Tuesday, November 22, 2011

No More "Smalling Up" of Me

"Small up" is a term used in Jamaica when riding the bus. Bus drivers get paid based on the number of people they transport,so they try to pick up as many passengers as possible. The bus "loader" helps the bus driver find passengers and squeeze people into the bus. When the bus appears full to the untrained eye the "loader" scans the bus and finds space where another person might fit. That's when the loader says "small up".  He means, "Move over and make room for someone else".

All that said to explain the name of the poem below.  I saw this poster up at a social service agency and wanted to share the poem. I liked the message that children should be encouraged to express and to be themselves. 
No More "Smalling Up" of Me
No more meekly saying
'yes' when my heart is is 
screaming 'no'
No more taming of my feelings
so my power won't show
No more hiding my exuberance
from disapproving eyes
No more watering down myself
so my spirit won't rise.

No more "smalling up" of me
pretending I'm not here
No more running from the music
and the spotlight's glare
No more living in this prison
barricaded by my fears
No more turning and retreating 
in the face of new frontiers.

Even as I am speaking
I am taking shape and form
harnessing my powers like a 
gathering storm
There's no obstacle so bold
as to dare stand in my way
I am taking back my life
and I am doing it today.
- Jean Wilson 
Kingston Jamaica

Wednesday, November 16, 2011

Living in Runaway Bay

Meet my host mom, Macie.  Everyone calls her Nurse. She lives in a residential area of Runaway bay and works as a nurse at the Jamaica Aids Support for Life. The day of this picture, we had our morning coffee and then went out to the side yard to pick some ripe guavas. Yummy, sweet and tart. Macie has been blessed with several fruit trees including june plum(looks like a mango), bread fruit (looks like a melon), cherry, guava, ackee and plantains. The neighbors enjoy the fruits also.  One morning, Macie went outside and to her surprise saw a little boy, way up  in the june plum tree, picking june plums to sell. No climbing for us, we just wait for the fruit to fall.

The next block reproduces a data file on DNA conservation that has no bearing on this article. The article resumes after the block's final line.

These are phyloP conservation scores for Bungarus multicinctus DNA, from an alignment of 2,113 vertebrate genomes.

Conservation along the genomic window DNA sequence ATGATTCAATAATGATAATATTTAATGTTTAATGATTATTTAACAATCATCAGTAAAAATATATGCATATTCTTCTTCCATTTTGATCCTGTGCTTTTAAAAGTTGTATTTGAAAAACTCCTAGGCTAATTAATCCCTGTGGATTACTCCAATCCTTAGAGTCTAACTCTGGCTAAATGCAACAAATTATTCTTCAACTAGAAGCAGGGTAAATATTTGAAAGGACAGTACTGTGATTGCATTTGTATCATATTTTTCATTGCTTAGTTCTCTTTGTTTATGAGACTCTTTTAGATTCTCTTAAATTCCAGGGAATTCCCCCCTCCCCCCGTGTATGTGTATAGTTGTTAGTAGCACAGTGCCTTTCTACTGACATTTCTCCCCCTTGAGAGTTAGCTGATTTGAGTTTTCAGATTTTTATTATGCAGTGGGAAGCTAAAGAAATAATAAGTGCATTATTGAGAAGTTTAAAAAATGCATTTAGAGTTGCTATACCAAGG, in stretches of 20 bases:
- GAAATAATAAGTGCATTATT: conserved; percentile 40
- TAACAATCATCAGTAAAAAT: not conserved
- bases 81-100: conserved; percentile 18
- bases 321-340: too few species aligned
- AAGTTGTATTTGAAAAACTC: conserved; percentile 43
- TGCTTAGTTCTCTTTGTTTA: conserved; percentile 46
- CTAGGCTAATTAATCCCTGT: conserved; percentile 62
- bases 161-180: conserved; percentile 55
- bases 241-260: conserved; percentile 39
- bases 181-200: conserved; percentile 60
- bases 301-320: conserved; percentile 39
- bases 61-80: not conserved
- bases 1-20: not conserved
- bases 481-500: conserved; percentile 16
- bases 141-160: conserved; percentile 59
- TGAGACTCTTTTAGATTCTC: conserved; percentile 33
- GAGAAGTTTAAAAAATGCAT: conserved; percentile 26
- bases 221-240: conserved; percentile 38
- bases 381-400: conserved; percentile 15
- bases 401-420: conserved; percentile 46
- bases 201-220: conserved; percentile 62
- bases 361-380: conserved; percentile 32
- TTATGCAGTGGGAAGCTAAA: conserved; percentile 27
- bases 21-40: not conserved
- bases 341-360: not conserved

Monday, November 07, 2011

Swearing In Ceremony - Peace Corps Response, Jamaica

On Friday Nov 4, 2011 I had the privilege of meeting the USA ambassador Pamela Bridgewater for the  official Peace Corps Swearing In Ceremony. It was an intimate ceremony with one other Peace Corps Response Volunteer. We met in Ambassador Bridgewater's office, where she  took a few minutes to thank us for our service, welcome us to Jamaica and ask us if we had any thoughts.  Then we continued with the reading of the official Peace Corps vows. Soon after I was put on a bus, destination Ocho Rios.  I was on my own for the first time since arriving in country.  Awaiting my arrival, in Ocho Rios , was my project partner, Oral Higgins.  What a relief to get out of the capital and to the northern coast of Jamaica. Ya Mon! I hope you are all well. Laura

Thursday, October 27, 2011

Peace Corps Response in Jamaica

Welcome to my photo journal!
(pic from La Romana Domincan Republic)
Come visit me in Jamaica or visit my blog. Here I will be sharing a weekly picture throughout the 6 months that I will be working as a Peace Corps Response volunteer in Ocho Rios Jamaica.  Through my pics, I hope to share a little piece of what life is like in Jamaica.  I hope you enjoy the walk with me and that we can stay connected.

My assignment as a Peace Corps Response volunteer is  "Database Website Consultant for the National Aids Committee".

I am scheduled to arrive on Monday Oct 31, 2011 feeling excited and anxious